Using electronic means to intercept and safely put an errand drone to the ground is not new, but Sydney-based DroneShield’s sci-fi-ish contraption you see here, aptly called DroneGun, stands out as the first that can do so from up to 1.2 miles (1.9 kilometers) away. The longer reach has obvious benefits and among them is upping the odds of interception since the law enforcer would less likely to alert the intruding pilot who would otherwise make a run for it when he or she detects something is amiss like, you know, a SUV making a huge ding on its arrival.
Like Battelle’s DroneDefender, DroneGun is outfitted with antennas (three of them, to be exact) that, when directed at the rogue drone, will disrupt the airborne craft’s signals, including GPS and GLONASS, and force guide it straight down to the ground or compel it to return to its launch point which can help to locate the drone operator. In addition to bringing down the drone, DroneGun’s drone disruption technology also terminate any video transmission that maybe going back to the pilot and thus helping to safeguard the installation. The DroneGun comes with a backpack that, presumably, contains the electronics like battery and stuff to power the gun, and its rifle-like form allows for easy handling and super quick operation.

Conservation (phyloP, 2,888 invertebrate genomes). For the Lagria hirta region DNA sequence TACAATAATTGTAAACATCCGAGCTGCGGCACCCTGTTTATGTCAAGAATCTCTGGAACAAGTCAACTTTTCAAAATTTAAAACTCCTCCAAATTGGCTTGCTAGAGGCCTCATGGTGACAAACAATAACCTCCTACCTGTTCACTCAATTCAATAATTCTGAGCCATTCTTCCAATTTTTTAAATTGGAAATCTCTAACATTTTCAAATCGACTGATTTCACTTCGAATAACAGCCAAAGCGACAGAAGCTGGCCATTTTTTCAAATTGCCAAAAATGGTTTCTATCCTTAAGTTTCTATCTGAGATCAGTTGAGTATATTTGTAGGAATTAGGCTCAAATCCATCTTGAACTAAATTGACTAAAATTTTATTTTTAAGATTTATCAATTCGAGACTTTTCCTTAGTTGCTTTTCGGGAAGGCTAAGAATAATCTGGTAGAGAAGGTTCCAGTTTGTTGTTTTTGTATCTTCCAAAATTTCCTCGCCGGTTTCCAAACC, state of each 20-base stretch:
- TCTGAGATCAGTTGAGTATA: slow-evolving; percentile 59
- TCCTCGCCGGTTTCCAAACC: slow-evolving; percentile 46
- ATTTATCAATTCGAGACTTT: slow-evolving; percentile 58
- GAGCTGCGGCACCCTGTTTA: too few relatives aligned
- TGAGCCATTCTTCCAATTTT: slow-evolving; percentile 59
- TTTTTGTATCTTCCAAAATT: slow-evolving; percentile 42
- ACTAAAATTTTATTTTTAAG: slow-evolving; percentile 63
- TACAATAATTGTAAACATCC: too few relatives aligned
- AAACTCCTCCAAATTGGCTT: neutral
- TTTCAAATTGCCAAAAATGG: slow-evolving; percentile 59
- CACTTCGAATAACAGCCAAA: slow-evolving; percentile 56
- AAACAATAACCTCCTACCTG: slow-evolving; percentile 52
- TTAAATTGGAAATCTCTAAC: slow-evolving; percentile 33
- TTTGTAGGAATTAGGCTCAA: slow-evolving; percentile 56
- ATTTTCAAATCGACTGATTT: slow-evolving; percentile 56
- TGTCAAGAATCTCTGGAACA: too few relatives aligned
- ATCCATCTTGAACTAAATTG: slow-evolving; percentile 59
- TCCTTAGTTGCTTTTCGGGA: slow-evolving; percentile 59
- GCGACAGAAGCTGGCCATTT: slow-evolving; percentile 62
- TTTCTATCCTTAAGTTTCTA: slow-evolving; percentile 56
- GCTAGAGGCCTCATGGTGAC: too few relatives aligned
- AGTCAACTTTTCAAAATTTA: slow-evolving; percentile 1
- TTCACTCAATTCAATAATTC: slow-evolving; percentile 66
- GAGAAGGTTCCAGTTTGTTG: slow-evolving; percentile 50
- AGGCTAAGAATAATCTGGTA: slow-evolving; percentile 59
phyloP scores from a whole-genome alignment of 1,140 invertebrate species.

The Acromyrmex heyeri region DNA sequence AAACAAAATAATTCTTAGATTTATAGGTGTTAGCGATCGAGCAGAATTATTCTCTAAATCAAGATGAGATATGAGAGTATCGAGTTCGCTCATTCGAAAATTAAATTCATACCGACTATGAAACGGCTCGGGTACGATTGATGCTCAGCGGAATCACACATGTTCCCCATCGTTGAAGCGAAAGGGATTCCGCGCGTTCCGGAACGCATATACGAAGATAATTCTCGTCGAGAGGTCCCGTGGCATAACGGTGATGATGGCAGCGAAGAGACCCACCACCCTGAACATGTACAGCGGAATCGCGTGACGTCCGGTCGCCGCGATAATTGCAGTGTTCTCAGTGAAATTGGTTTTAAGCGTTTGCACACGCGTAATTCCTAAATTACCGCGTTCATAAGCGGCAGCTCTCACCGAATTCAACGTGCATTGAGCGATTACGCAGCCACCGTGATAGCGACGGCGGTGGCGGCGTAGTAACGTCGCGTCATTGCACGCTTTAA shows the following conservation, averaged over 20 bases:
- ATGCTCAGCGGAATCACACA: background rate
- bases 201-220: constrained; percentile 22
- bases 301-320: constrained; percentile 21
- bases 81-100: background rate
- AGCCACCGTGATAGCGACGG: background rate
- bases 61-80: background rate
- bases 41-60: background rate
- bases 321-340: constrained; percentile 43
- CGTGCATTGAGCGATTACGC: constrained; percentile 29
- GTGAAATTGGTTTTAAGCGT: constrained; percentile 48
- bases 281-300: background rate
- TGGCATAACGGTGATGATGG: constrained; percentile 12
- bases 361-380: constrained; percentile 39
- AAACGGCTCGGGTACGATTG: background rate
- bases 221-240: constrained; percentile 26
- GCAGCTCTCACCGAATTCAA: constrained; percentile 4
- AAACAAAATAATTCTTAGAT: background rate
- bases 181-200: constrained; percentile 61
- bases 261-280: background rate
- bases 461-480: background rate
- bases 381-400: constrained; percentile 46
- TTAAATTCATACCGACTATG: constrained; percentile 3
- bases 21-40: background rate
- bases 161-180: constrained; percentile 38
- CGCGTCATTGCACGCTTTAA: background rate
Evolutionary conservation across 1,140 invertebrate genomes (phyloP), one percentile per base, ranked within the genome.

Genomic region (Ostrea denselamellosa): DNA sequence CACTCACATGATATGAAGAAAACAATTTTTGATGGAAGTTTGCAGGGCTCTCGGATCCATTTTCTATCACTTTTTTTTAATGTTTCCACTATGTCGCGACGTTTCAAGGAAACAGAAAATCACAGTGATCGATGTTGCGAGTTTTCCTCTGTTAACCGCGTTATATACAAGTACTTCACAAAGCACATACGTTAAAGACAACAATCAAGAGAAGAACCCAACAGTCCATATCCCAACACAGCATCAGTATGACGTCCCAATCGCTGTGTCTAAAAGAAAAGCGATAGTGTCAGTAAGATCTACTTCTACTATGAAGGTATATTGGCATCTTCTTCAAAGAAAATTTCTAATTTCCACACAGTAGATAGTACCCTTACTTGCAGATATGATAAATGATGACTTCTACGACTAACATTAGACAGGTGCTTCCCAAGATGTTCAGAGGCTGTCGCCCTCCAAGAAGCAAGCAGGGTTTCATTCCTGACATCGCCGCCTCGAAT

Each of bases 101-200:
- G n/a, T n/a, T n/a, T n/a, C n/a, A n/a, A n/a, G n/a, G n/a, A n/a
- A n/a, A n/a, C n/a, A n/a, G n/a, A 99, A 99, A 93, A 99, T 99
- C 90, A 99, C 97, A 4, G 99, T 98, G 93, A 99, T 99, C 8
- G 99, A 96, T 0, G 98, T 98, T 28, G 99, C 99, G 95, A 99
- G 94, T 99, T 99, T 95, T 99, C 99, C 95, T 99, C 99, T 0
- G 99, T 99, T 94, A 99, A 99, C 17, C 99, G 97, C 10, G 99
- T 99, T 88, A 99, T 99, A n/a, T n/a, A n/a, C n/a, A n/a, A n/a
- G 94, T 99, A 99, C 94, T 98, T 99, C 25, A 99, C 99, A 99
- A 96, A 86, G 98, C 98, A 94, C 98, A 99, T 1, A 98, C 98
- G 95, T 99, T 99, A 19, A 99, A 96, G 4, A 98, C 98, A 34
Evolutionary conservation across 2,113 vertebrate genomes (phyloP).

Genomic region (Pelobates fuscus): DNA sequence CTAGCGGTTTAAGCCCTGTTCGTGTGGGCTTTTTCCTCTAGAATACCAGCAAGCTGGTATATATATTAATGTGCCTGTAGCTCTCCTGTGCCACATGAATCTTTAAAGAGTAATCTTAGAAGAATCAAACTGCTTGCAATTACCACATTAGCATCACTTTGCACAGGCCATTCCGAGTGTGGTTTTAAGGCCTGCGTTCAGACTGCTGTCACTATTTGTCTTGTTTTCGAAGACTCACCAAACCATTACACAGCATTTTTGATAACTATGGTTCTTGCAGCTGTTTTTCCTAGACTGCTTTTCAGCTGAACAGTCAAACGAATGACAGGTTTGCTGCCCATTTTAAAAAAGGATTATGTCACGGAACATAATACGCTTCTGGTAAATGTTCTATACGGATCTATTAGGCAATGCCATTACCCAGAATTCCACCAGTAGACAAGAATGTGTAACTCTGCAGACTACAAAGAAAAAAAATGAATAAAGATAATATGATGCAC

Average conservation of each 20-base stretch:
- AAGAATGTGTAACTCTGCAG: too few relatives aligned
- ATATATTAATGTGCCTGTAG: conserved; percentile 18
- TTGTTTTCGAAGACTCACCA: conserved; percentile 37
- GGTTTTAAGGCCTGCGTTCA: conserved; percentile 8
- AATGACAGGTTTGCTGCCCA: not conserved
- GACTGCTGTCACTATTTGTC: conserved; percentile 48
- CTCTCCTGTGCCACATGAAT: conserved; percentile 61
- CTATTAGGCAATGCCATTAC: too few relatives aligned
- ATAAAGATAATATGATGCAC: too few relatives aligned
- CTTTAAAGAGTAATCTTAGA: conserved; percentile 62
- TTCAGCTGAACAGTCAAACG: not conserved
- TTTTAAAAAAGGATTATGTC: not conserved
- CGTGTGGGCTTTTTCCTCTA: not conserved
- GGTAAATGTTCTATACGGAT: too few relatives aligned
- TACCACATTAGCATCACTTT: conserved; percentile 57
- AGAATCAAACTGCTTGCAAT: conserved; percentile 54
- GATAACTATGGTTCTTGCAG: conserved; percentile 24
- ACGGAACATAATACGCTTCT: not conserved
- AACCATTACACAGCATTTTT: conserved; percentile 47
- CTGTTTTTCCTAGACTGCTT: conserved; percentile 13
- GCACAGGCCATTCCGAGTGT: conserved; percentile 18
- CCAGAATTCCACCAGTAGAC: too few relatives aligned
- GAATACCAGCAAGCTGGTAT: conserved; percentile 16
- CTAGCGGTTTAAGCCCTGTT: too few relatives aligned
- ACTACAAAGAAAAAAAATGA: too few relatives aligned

As of now, DroneGun is not FCC approved yet and so, technically, it is prohibited from being use in the U.S. I would imagine the guys over at DroneShield are eager to get it approved and have slice of the growing anti-drone pie. Catch DroneGun in action in the video below.